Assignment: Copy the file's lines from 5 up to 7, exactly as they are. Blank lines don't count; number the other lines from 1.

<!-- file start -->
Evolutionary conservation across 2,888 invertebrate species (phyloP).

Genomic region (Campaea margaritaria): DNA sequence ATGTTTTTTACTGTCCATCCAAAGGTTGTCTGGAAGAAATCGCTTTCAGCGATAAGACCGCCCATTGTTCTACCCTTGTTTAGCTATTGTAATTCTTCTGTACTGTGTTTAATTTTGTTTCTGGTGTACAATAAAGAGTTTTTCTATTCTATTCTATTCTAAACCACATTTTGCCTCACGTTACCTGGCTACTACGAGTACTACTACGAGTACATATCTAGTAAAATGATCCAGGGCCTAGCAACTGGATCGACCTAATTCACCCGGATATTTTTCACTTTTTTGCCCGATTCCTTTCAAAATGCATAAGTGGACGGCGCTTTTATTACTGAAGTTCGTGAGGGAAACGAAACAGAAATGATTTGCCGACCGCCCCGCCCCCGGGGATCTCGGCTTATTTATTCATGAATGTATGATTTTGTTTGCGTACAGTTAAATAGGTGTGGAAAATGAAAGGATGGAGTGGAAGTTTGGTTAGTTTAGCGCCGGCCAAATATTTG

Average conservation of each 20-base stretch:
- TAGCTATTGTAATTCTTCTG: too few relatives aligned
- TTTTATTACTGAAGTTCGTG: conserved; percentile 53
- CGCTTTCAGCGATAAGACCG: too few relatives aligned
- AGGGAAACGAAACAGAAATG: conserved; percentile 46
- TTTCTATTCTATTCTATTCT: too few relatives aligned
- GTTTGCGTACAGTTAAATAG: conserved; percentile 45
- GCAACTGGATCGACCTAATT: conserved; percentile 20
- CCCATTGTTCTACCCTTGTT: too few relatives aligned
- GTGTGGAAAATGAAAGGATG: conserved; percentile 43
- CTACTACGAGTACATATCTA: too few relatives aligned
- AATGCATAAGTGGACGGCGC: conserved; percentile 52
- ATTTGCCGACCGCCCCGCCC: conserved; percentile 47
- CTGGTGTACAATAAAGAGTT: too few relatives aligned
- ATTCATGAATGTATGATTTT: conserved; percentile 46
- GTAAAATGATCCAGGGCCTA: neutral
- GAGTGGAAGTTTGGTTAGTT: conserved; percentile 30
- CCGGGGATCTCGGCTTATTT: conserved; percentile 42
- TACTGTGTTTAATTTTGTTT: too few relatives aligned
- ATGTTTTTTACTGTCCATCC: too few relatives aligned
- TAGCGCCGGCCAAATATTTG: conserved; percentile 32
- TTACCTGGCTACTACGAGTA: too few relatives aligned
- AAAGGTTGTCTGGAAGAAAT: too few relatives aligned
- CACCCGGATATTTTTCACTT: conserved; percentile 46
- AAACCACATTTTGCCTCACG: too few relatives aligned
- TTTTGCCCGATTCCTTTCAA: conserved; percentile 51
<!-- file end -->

- TTTTATTACTGAAGTTCGTG: conserved; percentile 53
- CGCTTTCAGCGATAAGACCG: too few relatives aligned
- AGGGAAACGAAACAGAAATG: conserved; percentile 46